“I feel truly privileged and honoured to be given this opportunity and I can’t wait to lead the team into the next chapter of what is a remarkable legacy,” Ian Foster said, the New All Blacks coach, appointed today on a two year contract. “I’m incredibly proud of what we have achieved in the All Blacks over the last eight years and I’m excited and energised by a new coaching team who will join me.”

Foster is obviously an excellent coach, an integral part of all the All Blacks have achieved in the last few years, and seems a good man. Perhaps too much so, though. The All Blacks have pursued an insular appointment strategy since Graham Henry, but Steve Hansen didn’t feel like this, Hansen didn’t feel quite so much like an inside job, quite as much a man of the brand.

He felt like his own man. This appointment, then, needs Foster to be brave, and it needs him to stamp his authority on proceedings quickly. Yet, if that was what needed with this All Blacks squad (clue: it is) then surely New Zealand should have looked now further than Christchurch’s own – Razor.

One cannot quite escape the feeling that this appointment is a little safe, a little too self-congratulatory and a little too ‘one our own.’ Does Foster have the authority and ability too succeed? I guess we will see, and if the All Backs head hunchos think so, then I also guess it is a fair bet he does.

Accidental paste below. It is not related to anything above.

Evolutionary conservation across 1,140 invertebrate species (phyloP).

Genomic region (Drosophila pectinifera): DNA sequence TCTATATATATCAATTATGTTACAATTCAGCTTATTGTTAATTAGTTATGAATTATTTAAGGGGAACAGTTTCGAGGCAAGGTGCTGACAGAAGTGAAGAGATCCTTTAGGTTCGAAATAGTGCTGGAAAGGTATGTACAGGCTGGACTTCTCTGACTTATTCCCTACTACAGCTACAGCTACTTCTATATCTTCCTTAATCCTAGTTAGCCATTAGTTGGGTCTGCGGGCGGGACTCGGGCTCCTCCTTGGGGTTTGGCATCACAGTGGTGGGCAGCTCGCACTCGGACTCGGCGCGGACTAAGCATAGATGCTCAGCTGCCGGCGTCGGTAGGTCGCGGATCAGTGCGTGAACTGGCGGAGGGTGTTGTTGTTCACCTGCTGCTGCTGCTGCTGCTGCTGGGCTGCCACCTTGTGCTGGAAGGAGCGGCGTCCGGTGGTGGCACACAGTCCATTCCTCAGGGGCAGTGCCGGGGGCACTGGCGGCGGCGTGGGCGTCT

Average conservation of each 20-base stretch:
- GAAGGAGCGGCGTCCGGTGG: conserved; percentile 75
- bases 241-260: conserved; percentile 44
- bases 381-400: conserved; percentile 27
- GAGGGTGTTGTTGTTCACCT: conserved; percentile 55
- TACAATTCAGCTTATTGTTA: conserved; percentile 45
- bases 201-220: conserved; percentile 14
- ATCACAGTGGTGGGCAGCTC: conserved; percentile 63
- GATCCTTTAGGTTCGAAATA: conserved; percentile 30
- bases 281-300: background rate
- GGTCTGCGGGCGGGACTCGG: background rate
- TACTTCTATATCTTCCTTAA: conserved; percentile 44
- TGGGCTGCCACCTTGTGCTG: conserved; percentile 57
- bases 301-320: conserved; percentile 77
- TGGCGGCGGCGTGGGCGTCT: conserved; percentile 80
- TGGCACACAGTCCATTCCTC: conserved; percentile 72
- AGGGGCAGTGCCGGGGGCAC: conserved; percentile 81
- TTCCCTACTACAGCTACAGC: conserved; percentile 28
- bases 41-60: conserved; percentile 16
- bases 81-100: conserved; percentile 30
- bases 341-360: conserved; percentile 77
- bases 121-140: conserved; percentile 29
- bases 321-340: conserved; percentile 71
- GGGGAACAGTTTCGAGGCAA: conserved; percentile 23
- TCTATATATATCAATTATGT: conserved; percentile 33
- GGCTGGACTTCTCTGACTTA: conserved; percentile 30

Scott Robertson was the other man on the two man shortlist, and his popularity within the New Zealand public, and the rugby community particularly, speaks to a man of incredibly talent and character. The things Robertson has done with the Crusaders, turning them into an essentially unbeatable win machine, with electric backs and a dominant pack (they haven’t conceded a try from a lineout drive in three years), have been incredible.

New Zealand’s new CEO, Mark Robinson, was quick to recognise this impressive track record, and suggest, rightly, that it was not an easy decision to overlook Robertson.

“As someone who knows ‘Razor’ well as a former teammate, he was a very impressive candidate and these decisions are never easy. We know Razor is an outstanding coach and I have no doubt he’ll have a big future in our game at international level.”

As a non-New Zealander, I’d like to think the All Blacks have got this one wrong. Indeed, I think they might have. They tend not too, though, and so anticipate success under Foster, a man who will be chomping at the bit to prove doubters such as myself wrong.

Written by Joe Ronan.